Segfault

Random Thoughts of a Scrambled Mind

Improved Font Rendering in Gentoo

EDIT: Updated to latest infinality (2010-11-14). Changed default fonts to Arial. Microsoft-fonts are available here.

EDIT II: The lcd-filtering overlay does not have an ebuild for the latest version of cairo. I have put together one ebuild (using latest patches from ubuntu and infinality). You can get it here. These ebuilds are now present in the lcd-filtering overlay.

Before I begin, full credits must go to PaulBredbury, Infinality and bi3l (gentoo-forums nick) who have done all the hard work on this.

Here’s my guide to get (what I believe) the best font rendering in Gentoo. Note that this uses ebuilds from an overlay, and thus is not officially supported by Gentoo. If you don’t know what an overlay is, look it up (and look up layman as well) on the internet. When you have your box configured to work with overlays, continue with this guide.

layman -a lcd-filtering

Add the following lines to /etc/portage/package.use


##LCD Filtering Overlay
media-libs/fontconfig lcdfilter -cleartype
media-libs/freetype lcdfilter -cleartype
x11-libs/cairo lcdfilter -cleartype
x11-libs/libXft lcdfilter -cleartype

Now, emerge the following packages. Take care that these packages are being emerged from the lcd-filtering overlay and in the exact same order.

emerge -av1 freetype fontconfig libXft cairo


The .fonts.conf configuration file that I use is based on the one provided by Infinality. The only change that I have made is chose Aller as the default sans and sans-serif font, OFL Sorts Mill Goudy ast the default serif font and Inconsolata as the default monospace font. You can edit the provided .fonts.conf if you want to chose other fonts as the defaults.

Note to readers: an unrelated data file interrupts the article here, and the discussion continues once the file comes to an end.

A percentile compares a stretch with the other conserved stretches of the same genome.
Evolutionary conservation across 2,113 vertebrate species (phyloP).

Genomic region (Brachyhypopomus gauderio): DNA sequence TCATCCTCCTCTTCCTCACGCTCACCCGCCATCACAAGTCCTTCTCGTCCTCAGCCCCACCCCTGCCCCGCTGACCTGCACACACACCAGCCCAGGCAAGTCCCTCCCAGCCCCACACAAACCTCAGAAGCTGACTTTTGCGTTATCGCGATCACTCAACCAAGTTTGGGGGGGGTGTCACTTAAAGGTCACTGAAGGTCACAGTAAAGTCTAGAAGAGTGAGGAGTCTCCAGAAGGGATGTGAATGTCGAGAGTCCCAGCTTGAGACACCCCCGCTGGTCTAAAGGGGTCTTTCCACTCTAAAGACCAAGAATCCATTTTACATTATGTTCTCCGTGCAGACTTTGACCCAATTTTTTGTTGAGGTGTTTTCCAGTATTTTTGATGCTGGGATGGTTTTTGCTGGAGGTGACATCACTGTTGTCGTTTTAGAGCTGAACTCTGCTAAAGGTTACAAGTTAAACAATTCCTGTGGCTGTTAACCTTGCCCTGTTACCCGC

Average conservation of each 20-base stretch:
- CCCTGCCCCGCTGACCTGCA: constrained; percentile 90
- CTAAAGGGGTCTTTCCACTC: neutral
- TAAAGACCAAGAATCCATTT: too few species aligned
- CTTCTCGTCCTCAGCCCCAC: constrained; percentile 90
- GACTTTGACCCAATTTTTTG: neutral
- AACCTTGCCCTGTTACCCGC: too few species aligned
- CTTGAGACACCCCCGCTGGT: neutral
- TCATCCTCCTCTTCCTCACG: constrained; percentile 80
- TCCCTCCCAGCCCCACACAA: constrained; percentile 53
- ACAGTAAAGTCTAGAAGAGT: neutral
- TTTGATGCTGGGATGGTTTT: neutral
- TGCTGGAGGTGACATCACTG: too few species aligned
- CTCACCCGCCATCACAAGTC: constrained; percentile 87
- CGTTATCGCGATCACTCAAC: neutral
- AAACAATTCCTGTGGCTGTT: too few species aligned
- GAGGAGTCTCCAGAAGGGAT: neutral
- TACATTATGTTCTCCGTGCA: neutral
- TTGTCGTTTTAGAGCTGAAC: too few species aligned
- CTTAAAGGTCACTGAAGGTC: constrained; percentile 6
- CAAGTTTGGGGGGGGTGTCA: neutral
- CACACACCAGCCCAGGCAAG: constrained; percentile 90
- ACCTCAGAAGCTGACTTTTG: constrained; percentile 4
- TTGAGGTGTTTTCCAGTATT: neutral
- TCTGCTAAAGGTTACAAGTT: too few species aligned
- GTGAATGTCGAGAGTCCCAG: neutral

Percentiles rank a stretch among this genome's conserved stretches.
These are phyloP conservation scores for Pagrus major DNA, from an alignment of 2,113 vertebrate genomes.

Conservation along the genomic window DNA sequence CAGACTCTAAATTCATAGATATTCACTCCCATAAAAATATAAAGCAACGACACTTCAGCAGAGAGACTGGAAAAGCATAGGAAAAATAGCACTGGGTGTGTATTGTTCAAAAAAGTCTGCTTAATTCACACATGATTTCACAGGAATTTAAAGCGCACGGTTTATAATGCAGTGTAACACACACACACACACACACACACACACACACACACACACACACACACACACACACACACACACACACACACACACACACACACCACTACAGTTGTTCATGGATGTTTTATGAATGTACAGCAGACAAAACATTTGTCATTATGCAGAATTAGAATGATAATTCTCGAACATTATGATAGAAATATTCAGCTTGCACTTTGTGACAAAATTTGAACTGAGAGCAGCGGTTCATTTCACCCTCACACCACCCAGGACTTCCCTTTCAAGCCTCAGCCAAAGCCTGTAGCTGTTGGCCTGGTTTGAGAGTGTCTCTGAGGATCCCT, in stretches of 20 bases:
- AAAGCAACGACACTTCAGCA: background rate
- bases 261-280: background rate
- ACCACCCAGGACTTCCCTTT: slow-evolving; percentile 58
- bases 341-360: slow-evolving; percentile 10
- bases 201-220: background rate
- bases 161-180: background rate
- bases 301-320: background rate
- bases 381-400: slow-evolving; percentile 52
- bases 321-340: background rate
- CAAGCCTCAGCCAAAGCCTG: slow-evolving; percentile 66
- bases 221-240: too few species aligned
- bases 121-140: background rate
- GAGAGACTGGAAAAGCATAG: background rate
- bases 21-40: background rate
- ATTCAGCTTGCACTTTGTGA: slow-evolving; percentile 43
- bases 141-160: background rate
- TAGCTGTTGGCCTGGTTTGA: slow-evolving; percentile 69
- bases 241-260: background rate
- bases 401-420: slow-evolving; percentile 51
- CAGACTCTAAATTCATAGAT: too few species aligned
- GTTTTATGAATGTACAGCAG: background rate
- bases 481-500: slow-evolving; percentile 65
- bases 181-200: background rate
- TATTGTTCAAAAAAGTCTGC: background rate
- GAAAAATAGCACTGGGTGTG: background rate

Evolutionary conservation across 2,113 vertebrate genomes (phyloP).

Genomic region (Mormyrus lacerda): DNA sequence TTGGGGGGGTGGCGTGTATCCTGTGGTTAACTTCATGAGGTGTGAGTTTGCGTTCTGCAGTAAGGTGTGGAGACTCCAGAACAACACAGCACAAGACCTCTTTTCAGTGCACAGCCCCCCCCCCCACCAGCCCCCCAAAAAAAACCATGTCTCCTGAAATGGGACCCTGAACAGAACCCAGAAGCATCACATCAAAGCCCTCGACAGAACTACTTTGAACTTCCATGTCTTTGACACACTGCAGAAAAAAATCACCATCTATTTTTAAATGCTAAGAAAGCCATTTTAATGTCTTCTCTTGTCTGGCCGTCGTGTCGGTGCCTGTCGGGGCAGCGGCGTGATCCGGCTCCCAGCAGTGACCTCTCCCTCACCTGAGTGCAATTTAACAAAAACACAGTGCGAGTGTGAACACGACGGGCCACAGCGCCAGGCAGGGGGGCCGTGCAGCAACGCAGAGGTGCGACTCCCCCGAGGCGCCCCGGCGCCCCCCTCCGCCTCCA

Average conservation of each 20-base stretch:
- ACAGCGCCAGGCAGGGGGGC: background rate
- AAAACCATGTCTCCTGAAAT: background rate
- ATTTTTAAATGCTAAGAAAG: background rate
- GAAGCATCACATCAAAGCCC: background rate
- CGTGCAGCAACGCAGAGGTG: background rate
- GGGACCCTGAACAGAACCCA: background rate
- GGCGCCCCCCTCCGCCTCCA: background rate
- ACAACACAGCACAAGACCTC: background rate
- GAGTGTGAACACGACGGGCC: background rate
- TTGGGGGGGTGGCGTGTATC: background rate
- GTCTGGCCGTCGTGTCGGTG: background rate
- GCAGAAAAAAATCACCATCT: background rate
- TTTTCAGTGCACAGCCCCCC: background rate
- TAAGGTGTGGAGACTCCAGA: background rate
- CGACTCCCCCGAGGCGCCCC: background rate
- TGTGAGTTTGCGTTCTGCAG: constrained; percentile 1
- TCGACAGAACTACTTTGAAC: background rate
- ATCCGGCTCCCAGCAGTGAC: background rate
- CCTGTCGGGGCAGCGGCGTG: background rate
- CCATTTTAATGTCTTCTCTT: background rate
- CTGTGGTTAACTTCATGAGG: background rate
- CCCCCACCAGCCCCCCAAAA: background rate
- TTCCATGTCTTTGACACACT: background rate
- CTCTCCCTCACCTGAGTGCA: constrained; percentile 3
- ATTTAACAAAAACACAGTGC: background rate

I have lost my alteration of .fonts.conf and the fact that I do not have currently have access to a Gentoo installation implies that I can not create and test a new one. In case you want to change the default fonts, you will have to do it via your DE or create your own .fonts.conf (if you work in a DE agnostic environment).

Install the fonts I use (if you want to). I would still recommend using these fonts though. They look brilliant.

  • Arial (media-fonts/corefonts)
  • Vista Fonts (Here)

Make sure your eselect fontconfig list looks like this (ignore the lohit family if you do not have it installed).


Available fontconfig .conf files (* is enabled):
[25] 50-user.conf *
[36] 66-lohit-assamese.conf *
[37] 66-lohit-bengali.conf *
[38] 66-lohit-gujarati.conf *
[39] 66-lohit-hindi.conf *
[40] 66-lohit-kannada.conf *
[41] 66-lohit-kashmiri@devanagari.conf *
[42] 66-lohit-konkani.conf *
[43] 66-lohit-maithili.conf *
[44] 66-lohit-marathi.conf *
[45] 66-lohit-oriya.conf *
[46] 66-lohit-punjabi.conf *
[47] 66-lohit-sindhi@devanagari.conf *
[48] 66-lohit-tamil.conf *
[49] 66-lohit-telugu.conf *
[50] 67-lohit-malayalam.conf *
[51] 67-lohit-nepali.conf *

Restart X and have fun!

Posted by Rahul on September 29, 2010 | Posted in Linux, Open Source | Tagged , , , | Comment